ABIDJAN (Reuters) - Ivory Coast’s presidential rivals grappled for control of the West African central bank’s offices on Wednesday, with incumbent Laurent Gbagbo still in control despite efforts to cut off his cash flow.
The intensifying struggle over sources of funding comes as a month-long ban on cocoa exports called by Alassane Ouattara, the internationally recognised president, appeared to bite and amid further appeals for Gbagbo to step down.
Ouattara was named winner of a November 28 election by United Nations-certified results but he remains holed-up in a hotel, while Gbagbo controls most institutions and has the loyalty of the military in the world’s top cocoa grower.
Ouattara announced on Wednesday the closure of Ivorian branches of the central bank, which heads of state of West Africa’s single currency zone have said are under his control but were surrounded by heavily armed Gbagbo loyalists all day.
“Such a measure is intended to securitise the financial assets of the Ivorian state and of individuals,” Ouattara’s parallel government, which is operating from a U.N.-guarded hotel in Abidjan, said in a statement.
Ouattara’s order came after Gbagbo late on Tuesday decided to requisition the bank and its employees in an effort to push through pension payments, which were blocked when the central bank refused to disburse funds.
Officials said that the Gbagbo government succeeded in paying pensioners through the central bank on Wednesday.
The delay to pension payments appeared to be the first publicly recognised hitch after West African leaders forced the pro-Gbagbo central bank governor from his job, denying Gbagbo access to the country’s accounts at its headquarters in Abidjan.
It was not immediately clear how much money is held by the bank locally but diplomats say the figure is relatively small compared to Gbagbo’s spending needs, including a $100-million monthly wage bill for the army and public sector workers.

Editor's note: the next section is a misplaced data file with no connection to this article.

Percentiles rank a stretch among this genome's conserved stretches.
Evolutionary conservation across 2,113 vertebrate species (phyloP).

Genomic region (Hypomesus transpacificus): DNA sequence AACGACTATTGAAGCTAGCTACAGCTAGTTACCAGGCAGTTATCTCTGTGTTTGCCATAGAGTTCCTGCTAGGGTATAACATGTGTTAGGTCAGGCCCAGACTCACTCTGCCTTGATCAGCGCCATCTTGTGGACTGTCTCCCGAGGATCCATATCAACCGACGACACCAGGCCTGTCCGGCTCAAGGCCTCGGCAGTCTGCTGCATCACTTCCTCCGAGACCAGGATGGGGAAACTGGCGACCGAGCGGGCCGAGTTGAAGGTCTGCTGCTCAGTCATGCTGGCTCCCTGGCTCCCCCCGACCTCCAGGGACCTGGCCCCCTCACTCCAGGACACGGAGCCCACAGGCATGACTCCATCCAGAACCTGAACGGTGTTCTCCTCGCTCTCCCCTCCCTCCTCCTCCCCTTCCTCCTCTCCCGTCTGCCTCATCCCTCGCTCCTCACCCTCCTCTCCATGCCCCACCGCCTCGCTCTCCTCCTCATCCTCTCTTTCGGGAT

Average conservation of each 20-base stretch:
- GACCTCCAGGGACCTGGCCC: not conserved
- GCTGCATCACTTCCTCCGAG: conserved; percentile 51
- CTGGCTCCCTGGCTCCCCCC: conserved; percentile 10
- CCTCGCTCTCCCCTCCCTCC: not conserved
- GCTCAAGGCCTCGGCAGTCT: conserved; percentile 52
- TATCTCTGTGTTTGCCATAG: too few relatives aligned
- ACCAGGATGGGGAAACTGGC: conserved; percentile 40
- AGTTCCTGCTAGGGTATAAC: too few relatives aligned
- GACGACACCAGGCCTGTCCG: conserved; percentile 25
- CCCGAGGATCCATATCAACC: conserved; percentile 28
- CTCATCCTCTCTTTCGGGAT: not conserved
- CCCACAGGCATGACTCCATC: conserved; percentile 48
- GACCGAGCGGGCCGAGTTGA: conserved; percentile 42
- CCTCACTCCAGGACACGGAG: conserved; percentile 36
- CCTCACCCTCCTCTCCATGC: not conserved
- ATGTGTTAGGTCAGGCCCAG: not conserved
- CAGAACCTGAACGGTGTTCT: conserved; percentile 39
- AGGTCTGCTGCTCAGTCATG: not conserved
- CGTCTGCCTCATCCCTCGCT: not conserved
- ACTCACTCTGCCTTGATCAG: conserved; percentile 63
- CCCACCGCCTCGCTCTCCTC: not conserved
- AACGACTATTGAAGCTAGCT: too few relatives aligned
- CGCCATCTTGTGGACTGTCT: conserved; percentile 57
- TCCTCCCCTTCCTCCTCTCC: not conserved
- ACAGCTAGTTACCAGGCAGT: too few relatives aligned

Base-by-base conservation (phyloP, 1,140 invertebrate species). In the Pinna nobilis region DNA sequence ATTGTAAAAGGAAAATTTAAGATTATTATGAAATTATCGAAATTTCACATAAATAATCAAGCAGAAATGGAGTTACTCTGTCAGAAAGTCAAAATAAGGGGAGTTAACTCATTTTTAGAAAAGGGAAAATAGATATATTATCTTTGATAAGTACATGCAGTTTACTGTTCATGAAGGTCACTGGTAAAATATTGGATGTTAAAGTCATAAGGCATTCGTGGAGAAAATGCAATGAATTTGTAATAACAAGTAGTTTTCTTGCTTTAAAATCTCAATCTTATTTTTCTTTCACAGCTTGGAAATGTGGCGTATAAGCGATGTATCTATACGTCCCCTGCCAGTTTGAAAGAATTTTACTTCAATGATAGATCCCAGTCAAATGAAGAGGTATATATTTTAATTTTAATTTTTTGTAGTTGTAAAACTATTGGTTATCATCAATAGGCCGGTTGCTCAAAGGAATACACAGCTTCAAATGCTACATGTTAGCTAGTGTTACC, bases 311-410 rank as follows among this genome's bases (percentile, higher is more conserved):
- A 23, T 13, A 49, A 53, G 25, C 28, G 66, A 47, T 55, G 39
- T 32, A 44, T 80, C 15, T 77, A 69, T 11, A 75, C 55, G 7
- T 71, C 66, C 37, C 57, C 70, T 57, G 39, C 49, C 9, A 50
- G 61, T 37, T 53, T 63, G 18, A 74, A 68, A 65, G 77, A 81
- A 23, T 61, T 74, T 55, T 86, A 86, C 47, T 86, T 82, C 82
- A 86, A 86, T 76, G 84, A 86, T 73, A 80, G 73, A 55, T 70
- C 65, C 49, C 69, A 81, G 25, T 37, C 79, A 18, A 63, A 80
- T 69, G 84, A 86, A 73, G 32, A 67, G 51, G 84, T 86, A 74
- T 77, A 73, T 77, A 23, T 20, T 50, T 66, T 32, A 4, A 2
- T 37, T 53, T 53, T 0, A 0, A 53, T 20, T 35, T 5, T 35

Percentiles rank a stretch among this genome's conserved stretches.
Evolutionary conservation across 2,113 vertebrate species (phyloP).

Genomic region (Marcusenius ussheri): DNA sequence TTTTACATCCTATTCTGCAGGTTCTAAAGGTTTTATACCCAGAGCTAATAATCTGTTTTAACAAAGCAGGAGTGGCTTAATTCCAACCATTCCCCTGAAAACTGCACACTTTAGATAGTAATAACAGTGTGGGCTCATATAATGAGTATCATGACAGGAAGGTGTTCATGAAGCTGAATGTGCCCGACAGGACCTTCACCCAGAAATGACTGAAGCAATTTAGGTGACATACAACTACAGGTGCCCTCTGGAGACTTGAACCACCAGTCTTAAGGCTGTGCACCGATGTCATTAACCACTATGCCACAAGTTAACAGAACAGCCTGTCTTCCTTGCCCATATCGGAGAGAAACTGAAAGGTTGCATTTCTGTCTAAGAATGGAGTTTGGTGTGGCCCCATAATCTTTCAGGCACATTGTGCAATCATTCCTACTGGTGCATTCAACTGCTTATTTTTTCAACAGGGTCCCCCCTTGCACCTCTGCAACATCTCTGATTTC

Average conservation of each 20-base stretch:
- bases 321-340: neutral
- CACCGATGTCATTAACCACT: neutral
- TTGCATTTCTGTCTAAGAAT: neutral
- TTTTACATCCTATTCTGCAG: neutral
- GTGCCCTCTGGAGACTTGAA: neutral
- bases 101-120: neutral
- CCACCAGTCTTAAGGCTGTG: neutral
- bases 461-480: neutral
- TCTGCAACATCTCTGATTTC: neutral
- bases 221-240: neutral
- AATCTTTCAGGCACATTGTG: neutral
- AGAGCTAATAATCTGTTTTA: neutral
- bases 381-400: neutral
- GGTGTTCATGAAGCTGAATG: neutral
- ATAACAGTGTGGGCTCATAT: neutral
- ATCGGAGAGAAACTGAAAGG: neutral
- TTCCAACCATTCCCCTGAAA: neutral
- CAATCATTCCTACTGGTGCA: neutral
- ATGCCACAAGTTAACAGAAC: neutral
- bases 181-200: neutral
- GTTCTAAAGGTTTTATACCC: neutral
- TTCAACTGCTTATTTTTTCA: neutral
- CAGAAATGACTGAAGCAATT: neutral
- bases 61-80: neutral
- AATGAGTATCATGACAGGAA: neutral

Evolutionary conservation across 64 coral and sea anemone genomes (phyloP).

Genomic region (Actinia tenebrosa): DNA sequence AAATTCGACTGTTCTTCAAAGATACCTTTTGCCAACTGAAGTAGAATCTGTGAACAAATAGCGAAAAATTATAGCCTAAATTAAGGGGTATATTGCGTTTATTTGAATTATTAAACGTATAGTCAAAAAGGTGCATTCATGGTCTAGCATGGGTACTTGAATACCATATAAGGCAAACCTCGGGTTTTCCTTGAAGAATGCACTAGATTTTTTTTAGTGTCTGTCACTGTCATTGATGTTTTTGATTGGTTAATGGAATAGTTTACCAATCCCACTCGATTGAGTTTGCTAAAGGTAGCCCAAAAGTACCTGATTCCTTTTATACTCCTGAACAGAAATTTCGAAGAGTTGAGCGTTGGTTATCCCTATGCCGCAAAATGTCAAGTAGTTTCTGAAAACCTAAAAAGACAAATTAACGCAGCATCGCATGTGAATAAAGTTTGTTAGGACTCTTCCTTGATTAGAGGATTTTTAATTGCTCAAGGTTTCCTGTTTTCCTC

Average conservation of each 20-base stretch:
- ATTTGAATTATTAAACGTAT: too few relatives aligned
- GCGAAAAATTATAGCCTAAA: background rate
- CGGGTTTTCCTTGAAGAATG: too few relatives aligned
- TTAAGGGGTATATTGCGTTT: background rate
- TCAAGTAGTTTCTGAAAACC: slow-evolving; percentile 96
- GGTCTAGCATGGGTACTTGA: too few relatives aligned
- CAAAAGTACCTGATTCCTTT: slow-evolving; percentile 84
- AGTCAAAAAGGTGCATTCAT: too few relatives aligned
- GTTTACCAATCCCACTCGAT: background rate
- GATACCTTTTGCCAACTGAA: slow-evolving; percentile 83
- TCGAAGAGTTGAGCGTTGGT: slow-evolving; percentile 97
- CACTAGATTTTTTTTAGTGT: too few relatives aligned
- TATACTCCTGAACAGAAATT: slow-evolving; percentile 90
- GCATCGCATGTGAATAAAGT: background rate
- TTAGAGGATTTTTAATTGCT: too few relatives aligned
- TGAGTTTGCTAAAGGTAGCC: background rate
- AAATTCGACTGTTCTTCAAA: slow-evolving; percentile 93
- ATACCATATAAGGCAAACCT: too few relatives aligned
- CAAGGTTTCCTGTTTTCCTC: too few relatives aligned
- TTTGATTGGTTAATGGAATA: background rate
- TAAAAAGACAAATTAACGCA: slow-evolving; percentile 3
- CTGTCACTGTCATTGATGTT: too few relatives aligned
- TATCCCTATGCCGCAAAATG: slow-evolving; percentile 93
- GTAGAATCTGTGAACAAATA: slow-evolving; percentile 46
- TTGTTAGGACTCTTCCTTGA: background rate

The squeeze on the banking system followed a string of measures including asset freezes and bans on doing business with a number of Gbagbo’s supporters and institutions.
However, Laurent Dona-Fologo a pro-Gbagbo head of an economic and social advisory council, said Gbagbo was merely fighting for the country’s economic independence and his camp would continue to resist efforts to oust him.
“We think our country should rethink regional cooperation and our policy of integration,” he said, raising the prospect of Ivory Coast pulling out of the CFA franc zone.
Cocoa exporters said a European ban on EU-registered ships doing new business at Ivory Coast’s two ports was delaying exports and straining storage warehouses, as exporters have also stopped registering new beans for shipment.
In a further sign of disruption, new sales offers from Ivory Coast for cocoa beans and products such as cocoa butter and powder have come to a virtual stop, several major European physical cocoa traders said.
Cocoa futures have hit 12-months peaks on concern over supply from the top producer country, which accounts for about a third of the global harvest.
Both Ouattara and Gbagbo have dispatched emmissaries to drum up support for their positions ahead of a key summit of AU leaders in Ethiopia this weekend.
Like other bodies, the AU has recognised Ouattara as president but there are splits emerging with some nations less eager in their support and a number unhappy at the prospect of ECOWAS ousting Gbagbo by force, as has been threatened.
“A military operation which only targets Gbagbo and the soldiers supporting him will spare us civilian casualties,” Guillaume Soro, a former rebel leader named Ouattara’s prime minister, said in Zambia on Wednesday.
Former U.N. Secretary-General Kofi Annan, a Ghanaian who has mediated in many African conflicts, called for Gbagbo to go too.
“Except for Gbagbo and his group, everyone accepts the results as they came out,” Annan said at the World Economic Forum in Davos. “If he were to prevail, it would be a real setback for Africa.”
Writing by David Lewis; Additional reporting by Ange Aboa in Abidjan, Paul Taylor in Davos and Michael Hogan in Hamburg; Editing by Louise Ireland